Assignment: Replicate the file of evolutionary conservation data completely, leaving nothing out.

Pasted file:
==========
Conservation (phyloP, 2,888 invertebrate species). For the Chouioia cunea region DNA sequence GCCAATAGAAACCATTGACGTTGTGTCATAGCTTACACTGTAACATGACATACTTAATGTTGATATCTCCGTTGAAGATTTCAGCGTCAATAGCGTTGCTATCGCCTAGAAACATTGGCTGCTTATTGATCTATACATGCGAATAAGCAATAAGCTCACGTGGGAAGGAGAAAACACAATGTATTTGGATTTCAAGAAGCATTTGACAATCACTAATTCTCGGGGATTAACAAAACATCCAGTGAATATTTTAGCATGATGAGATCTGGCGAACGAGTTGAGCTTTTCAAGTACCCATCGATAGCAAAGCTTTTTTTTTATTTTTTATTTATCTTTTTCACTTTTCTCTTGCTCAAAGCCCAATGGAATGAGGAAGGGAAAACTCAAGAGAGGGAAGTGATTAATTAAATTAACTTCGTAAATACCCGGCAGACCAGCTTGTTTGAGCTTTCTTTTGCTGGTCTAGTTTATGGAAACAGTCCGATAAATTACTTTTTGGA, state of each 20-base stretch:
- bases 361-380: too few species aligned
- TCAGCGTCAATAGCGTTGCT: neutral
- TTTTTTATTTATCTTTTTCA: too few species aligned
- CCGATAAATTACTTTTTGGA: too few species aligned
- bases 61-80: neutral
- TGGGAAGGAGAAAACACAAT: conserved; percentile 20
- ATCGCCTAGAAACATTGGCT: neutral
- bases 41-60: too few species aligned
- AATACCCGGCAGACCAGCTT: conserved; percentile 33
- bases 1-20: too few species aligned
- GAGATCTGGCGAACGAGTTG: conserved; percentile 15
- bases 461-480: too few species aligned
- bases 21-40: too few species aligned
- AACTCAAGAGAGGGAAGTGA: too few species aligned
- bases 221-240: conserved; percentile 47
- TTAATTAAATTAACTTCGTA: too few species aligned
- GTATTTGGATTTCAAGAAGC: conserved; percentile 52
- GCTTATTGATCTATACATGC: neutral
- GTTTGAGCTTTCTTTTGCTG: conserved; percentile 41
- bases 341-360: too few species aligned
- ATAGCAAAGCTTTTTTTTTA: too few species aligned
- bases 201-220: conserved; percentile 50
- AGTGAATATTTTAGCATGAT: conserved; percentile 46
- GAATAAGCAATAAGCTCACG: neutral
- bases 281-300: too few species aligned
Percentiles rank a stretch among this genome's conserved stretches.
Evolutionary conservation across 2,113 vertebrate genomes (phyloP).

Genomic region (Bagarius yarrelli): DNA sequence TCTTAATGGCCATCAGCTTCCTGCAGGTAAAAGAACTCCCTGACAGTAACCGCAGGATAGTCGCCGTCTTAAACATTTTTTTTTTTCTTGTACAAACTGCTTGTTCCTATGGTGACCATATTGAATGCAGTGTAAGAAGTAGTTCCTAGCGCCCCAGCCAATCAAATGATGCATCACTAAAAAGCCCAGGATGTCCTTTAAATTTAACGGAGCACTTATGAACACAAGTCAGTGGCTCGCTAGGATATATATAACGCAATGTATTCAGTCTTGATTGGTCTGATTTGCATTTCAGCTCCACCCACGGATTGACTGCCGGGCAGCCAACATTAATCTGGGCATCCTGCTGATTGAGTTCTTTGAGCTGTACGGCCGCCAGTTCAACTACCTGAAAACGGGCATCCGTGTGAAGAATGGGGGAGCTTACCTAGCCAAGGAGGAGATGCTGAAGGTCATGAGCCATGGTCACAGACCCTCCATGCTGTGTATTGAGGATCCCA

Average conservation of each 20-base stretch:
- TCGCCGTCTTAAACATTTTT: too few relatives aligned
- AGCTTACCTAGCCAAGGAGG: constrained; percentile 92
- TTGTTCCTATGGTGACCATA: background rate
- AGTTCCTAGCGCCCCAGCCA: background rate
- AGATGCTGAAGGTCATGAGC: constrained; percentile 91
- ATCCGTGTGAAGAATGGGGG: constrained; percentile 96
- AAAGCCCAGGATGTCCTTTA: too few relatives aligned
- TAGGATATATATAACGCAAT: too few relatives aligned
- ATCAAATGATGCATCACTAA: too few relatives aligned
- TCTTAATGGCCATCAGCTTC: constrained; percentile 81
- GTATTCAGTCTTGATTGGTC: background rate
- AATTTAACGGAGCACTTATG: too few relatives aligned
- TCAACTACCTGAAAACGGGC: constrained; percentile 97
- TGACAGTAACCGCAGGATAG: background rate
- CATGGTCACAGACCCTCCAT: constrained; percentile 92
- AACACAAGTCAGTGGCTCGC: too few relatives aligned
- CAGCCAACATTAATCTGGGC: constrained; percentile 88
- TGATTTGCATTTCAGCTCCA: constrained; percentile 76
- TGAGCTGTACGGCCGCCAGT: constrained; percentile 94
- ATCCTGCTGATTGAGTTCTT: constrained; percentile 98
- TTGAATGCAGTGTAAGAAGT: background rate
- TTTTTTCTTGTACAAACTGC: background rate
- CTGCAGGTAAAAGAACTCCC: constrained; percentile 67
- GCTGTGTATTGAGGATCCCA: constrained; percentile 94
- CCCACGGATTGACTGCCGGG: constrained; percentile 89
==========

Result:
Conservation (phyloP, 2,888 invertebrate species). For the Chouioia cunea region DNA sequence GCCAATAGAAACCATTGACGTTGTGTCATAGCTTACACTGTAACATGACATACTTAATGTTGATATCTCCGTTGAAGATTTCAGCGTCAATAGCGTTGCTATCGCCTAGAAACATTGGCTGCTTATTGATCTATACATGCGAATAAGCAATAAGCTCACGTGGGAAGGAGAAAACACAATGTATTTGGATTTCAAGAAGCATTTGACAATCACTAATTCTCGGGGATTAACAAAACATCCAGTGAATATTTTAGCATGATGAGATCTGGCGAACGAGTTGAGCTTTTCAAGTACCCATCGATAGCAAAGCTTTTTTTTTATTTTTTATTTATCTTTTTCACTTTTCTCTTGCTCAAAGCCCAATGGAATGAGGAAGGGAAAACTCAAGAGAGGGAAGTGATTAATTAAATTAACTTCGTAAATACCCGGCAGACCAGCTTGTTTGAGCTTTCTTTTGCTGGTCTAGTTTATGGAAACAGTCCGATAAATTACTTTTTGGA, state of each 20-base stretch:
- bases 361-380: too few species aligned
- TCAGCGTCAATAGCGTTGCT: neutral
- TTTTTTATTTATCTTTTTCA: too few species aligned
- CCGATAAATTACTTTTTGGA: too few species aligned
- bases 61-80: neutral
- TGGGAAGGAGAAAACACAAT: conserved; percentile 20
- ATCGCCTAGAAACATTGGCT: neutral
- bases 41-60: too few species aligned
- AATACCCGGCAGACCAGCTT: conserved; percentile 33
- bases 1-20: too few species aligned
- GAGATCTGGCGAACGAGTTG: conserved; percentile 15
- bases 461-480: too few species aligned
- bases 21-40: too few species aligned
- AACTCAAGAGAGGGAAGTGA: too few species aligned
- bases 221-240: conserved; percentile 47
- TTAATTAAATTAACTTCGTA: too few species aligned
- GTATTTGGATTTCAAGAAGC: conserved; percentile 52
- GCTTATTGATCTATACATGC: neutral
- GTTTGAGCTTTCTTTTGCTG: conserved; percentile 41
- bases 341-360: too few species aligned
- ATAGCAAAGCTTTTTTTTTA: too few species aligned
- bases 201-220: conserved; percentile 50
- AGTGAATATTTTAGCATGAT: conserved; percentile 46
- GAATAAGCAATAAGCTCACG: neutral
- bases 281-300: too few species aligned
Percentiles rank a stretch among this genome's conserved stretches.
Evolutionary conservation across 2,113 vertebrate genomes (phyloP).

Genomic region (Bagarius yarrelli): DNA sequence TCTTAATGGCCATCAGCTTCCTGCAGGTAAAAGAACTCCCTGACAGTAACCGCAGGATAGTCGCCGTCTTAAACATTTTTTTTTTTCTTGTACAAACTGCTTGTTCCTATGGTGACCATATTGAATGCAGTGTAAGAAGTAGTTCCTAGCGCCCCAGCCAATCAAATGATGCATCACTAAAAAGCCCAGGATGTCCTTTAAATTTAACGGAGCACTTATGAACACAAGTCAGTGGCTCGCTAGGATATATATAACGCAATGTATTCAGTCTTGATTGGTCTGATTTGCATTTCAGCTCCACCCACGGATTGACTGCCGGGCAGCCAACATTAATCTGGGCATCCTGCTGATTGAGTTCTTTGAGCTGTACGGCCGCCAGTTCAACTACCTGAAAACGGGCATCCGTGTGAAGAATGGGGGAGCTTACCTAGCCAAGGAGGAGATGCTGAAGGTCATGAGCCATGGTCACAGACCCTCCATGCTGTGTATTGAGGATCCCA

Average conservation of each 20-base stretch:
- TCGCCGTCTTAAACATTTTT: too few relatives aligned
- AGCTTACCTAGCCAAGGAGG: constrained; percentile 92
- TTGTTCCTATGGTGACCATA: background rate
- AGTTCCTAGCGCCCCAGCCA: background rate
- AGATGCTGAAGGTCATGAGC: constrained; percentile 91
- ATCCGTGTGAAGAATGGGGG: constrained; percentile 96
- AAAGCCCAGGATGTCCTTTA: too few relatives aligned
- TAGGATATATATAACGCAAT: too few relatives aligned
- ATCAAATGATGCATCACTAA: too few relatives aligned
- TCTTAATGGCCATCAGCTTC: constrained; percentile 81
- GTATTCAGTCTTGATTGGTC: background rate
- AATTTAACGGAGCACTTATG: too few relatives aligned
- TCAACTACCTGAAAACGGGC: constrained; percentile 97
- TGACAGTAACCGCAGGATAG: background rate
- CATGGTCACAGACCCTCCAT: constrained; percentile 92
- AACACAAGTCAGTGGCTCGC: too few relatives aligned
- CAGCCAACATTAATCTGGGC: constrained; percentile 88
- TGATTTGCATTTCAGCTCCA: constrained; percentile 76
- TGAGCTGTACGGCCGCCAGT: constrained; percentile 94
- ATCCTGCTGATTGAGTTCTT: constrained; percentile 98
- TTGAATGCAGTGTAAGAAGT: background rate
- TTTTTTCTTGTACAAACTGC: background rate
- CTGCAGGTAAAAGAACTCCC: constrained; percentile 67
- GCTGTGTATTGAGGATCCCA: constrained; percentile 94
- CCCACGGATTGACTGCCGGG: constrained; percentile 89